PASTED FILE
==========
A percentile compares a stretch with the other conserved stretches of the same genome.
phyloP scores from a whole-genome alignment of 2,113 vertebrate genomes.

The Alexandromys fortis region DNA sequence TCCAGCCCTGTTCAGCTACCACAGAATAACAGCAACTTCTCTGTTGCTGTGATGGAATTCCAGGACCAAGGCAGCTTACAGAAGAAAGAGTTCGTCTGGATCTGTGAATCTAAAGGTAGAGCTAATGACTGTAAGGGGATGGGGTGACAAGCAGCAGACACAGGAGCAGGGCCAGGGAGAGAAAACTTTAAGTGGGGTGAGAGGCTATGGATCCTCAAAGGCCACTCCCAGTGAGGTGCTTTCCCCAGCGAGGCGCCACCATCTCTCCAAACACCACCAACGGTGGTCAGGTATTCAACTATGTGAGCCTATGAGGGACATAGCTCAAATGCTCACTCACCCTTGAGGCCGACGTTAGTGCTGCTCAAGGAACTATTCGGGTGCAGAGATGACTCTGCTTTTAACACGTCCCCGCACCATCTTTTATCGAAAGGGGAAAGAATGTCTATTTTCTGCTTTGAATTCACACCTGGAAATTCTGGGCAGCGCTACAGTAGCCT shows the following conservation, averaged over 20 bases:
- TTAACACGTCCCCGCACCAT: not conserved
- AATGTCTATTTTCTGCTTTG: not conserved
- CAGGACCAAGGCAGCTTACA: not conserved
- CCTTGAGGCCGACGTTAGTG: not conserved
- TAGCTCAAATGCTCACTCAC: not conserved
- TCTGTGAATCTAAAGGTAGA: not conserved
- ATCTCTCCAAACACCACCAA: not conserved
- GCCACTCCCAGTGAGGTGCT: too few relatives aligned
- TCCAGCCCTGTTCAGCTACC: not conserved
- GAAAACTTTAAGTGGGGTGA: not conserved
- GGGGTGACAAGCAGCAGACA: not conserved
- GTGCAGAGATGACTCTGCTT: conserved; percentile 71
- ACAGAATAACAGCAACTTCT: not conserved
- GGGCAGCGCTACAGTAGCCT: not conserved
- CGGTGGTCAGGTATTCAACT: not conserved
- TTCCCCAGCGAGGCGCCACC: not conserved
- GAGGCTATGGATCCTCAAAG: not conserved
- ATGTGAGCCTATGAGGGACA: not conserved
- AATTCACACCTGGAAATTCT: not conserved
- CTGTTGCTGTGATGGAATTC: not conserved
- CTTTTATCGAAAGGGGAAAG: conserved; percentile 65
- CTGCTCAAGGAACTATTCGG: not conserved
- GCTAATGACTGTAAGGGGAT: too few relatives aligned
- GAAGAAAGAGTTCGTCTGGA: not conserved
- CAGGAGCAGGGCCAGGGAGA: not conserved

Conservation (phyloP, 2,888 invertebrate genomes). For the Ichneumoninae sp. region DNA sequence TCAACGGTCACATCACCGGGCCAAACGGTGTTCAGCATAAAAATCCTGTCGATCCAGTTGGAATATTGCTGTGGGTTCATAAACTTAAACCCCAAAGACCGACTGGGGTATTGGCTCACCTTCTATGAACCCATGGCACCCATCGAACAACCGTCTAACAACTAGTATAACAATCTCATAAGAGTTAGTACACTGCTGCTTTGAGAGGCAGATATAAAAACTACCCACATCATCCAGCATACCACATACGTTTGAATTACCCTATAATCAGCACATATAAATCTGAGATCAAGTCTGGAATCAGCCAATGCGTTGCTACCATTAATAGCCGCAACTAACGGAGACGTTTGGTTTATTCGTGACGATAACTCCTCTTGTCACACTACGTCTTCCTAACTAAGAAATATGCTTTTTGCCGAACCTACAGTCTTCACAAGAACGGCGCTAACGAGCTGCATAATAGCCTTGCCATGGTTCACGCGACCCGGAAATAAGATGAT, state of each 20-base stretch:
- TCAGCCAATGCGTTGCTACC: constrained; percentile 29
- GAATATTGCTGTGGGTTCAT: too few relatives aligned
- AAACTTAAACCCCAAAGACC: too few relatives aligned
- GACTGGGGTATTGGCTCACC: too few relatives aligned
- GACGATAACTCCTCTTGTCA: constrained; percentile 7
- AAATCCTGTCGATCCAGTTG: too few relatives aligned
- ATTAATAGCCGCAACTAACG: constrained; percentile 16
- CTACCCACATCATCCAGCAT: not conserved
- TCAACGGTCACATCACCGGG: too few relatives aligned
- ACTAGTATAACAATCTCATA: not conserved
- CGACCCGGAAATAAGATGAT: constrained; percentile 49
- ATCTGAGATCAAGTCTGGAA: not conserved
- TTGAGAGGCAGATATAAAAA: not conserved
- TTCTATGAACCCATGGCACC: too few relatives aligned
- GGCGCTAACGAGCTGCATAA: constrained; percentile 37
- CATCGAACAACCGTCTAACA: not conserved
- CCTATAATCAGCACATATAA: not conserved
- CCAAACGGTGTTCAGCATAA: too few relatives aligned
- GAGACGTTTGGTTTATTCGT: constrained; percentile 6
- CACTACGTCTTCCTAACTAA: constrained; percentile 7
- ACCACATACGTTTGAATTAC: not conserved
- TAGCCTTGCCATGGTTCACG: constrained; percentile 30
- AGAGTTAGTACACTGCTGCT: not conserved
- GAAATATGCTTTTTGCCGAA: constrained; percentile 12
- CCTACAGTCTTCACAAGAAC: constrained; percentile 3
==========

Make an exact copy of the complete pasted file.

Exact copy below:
A percentile compares a stretch with the other conserved stretches of the same genome.
phyloP scores from a whole-genome alignment of 2,113 vertebrate genomes.

The Alexandromys fortis region DNA sequence TCCAGCCCTGTTCAGCTACCACAGAATAACAGCAACTTCTCTGTTGCTGTGATGGAATTCCAGGACCAAGGCAGCTTACAGAAGAAAGAGTTCGTCTGGATCTGTGAATCTAAAGGTAGAGCTAATGACTGTAAGGGGATGGGGTGACAAGCAGCAGACACAGGAGCAGGGCCAGGGAGAGAAAACTTTAAGTGGGGTGAGAGGCTATGGATCCTCAAAGGCCACTCCCAGTGAGGTGCTTTCCCCAGCGAGGCGCCACCATCTCTCCAAACACCACCAACGGTGGTCAGGTATTCAACTATGTGAGCCTATGAGGGACATAGCTCAAATGCTCACTCACCCTTGAGGCCGACGTTAGTGCTGCTCAAGGAACTATTCGGGTGCAGAGATGACTCTGCTTTTAACACGTCCCCGCACCATCTTTTATCGAAAGGGGAAAGAATGTCTATTTTCTGCTTTGAATTCACACCTGGAAATTCTGGGCAGCGCTACAGTAGCCT shows the following conservation, averaged over 20 bases:
- TTAACACGTCCCCGCACCAT: not conserved
- AATGTCTATTTTCTGCTTTG: not conserved
- CAGGACCAAGGCAGCTTACA: not conserved
- CCTTGAGGCCGACGTTAGTG: not conserved
- TAGCTCAAATGCTCACTCAC: not conserved
- TCTGTGAATCTAAAGGTAGA: not conserved
- ATCTCTCCAAACACCACCAA: not conserved
- GCCACTCCCAGTGAGGTGCT: too few relatives aligned
- TCCAGCCCTGTTCAGCTACC: not conserved
- GAAAACTTTAAGTGGGGTGA: not conserved
- GGGGTGACAAGCAGCAGACA: not conserved
- GTGCAGAGATGACTCTGCTT: conserved; percentile 71
- ACAGAATAACAGCAACTTCT: not conserved
- GGGCAGCGCTACAGTAGCCT: not conserved
- CGGTGGTCAGGTATTCAACT: not conserved
- TTCCCCAGCGAGGCGCCACC: not conserved
- GAGGCTATGGATCCTCAAAG: not conserved
- ATGTGAGCCTATGAGGGACA: not conserved
- AATTCACACCTGGAAATTCT: not conserved
- CTGTTGCTGTGATGGAATTC: not conserved
- CTTTTATCGAAAGGGGAAAG: conserved; percentile 65
- CTGCTCAAGGAACTATTCGG: not conserved
- GCTAATGACTGTAAGGGGAT: too few relatives aligned
- GAAGAAAGAGTTCGTCTGGA: not conserved
- CAGGAGCAGGGCCAGGGAGA: not conserved

Conservation (phyloP, 2,888 invertebrate genomes). For the Ichneumoninae sp. region DNA sequence TCAACGGTCACATCACCGGGCCAAACGGTGTTCAGCATAAAAATCCTGTCGATCCAGTTGGAATATTGCTGTGGGTTCATAAACTTAAACCCCAAAGACCGACTGGGGTATTGGCTCACCTTCTATGAACCCATGGCACCCATCGAACAACCGTCTAACAACTAGTATAACAATCTCATAAGAGTTAGTACACTGCTGCTTTGAGAGGCAGATATAAAAACTACCCACATCATCCAGCATACCACATACGTTTGAATTACCCTATAATCAGCACATATAAATCTGAGATCAAGTCTGGAATCAGCCAATGCGTTGCTACCATTAATAGCCGCAACTAACGGAGACGTTTGGTTTATTCGTGACGATAACTCCTCTTGTCACACTACGTCTTCCTAACTAAGAAATATGCTTTTTGCCGAACCTACAGTCTTCACAAGAACGGCGCTAACGAGCTGCATAATAGCCTTGCCATGGTTCACGCGACCCGGAAATAAGATGAT, state of each 20-base stretch:
- TCAGCCAATGCGTTGCTACC: constrained; percentile 29
- GAATATTGCTGTGGGTTCAT: too few relatives aligned
- AAACTTAAACCCCAAAGACC: too few relatives aligned
- GACTGGGGTATTGGCTCACC: too few relatives aligned
- GACGATAACTCCTCTTGTCA: constrained; percentile 7
- AAATCCTGTCGATCCAGTTG: too few relatives aligned
- ATTAATAGCCGCAACTAACG: constrained; percentile 16
- CTACCCACATCATCCAGCAT: not conserved
- TCAACGGTCACATCACCGGG: too few relatives aligned
- ACTAGTATAACAATCTCATA: not conserved
- CGACCCGGAAATAAGATGAT: constrained; percentile 49
- ATCTGAGATCAAGTCTGGAA: not conserved
- TTGAGAGGCAGATATAAAAA: not conserved
- TTCTATGAACCCATGGCACC: too few relatives aligned
- GGCGCTAACGAGCTGCATAA: constrained; percentile 37
- CATCGAACAACCGTCTAACA: not conserved
- CCTATAATCAGCACATATAA: not conserved
- CCAAACGGTGTTCAGCATAA: too few relatives aligned
- GAGACGTTTGGTTTATTCGT: constrained; percentile 6
- CACTACGTCTTCCTAACTAA: constrained; percentile 7
- ACCACATACGTTTGAATTAC: not conserved
- TAGCCTTGCCATGGTTCACG: constrained; percentile 30
- AGAGTTAGTACACTGCTGCT: not conserved
- GAAATATGCTTTTTGCCGAA: constrained; percentile 12
- CCTACAGTCTTCACAAGAAC: constrained; percentile 3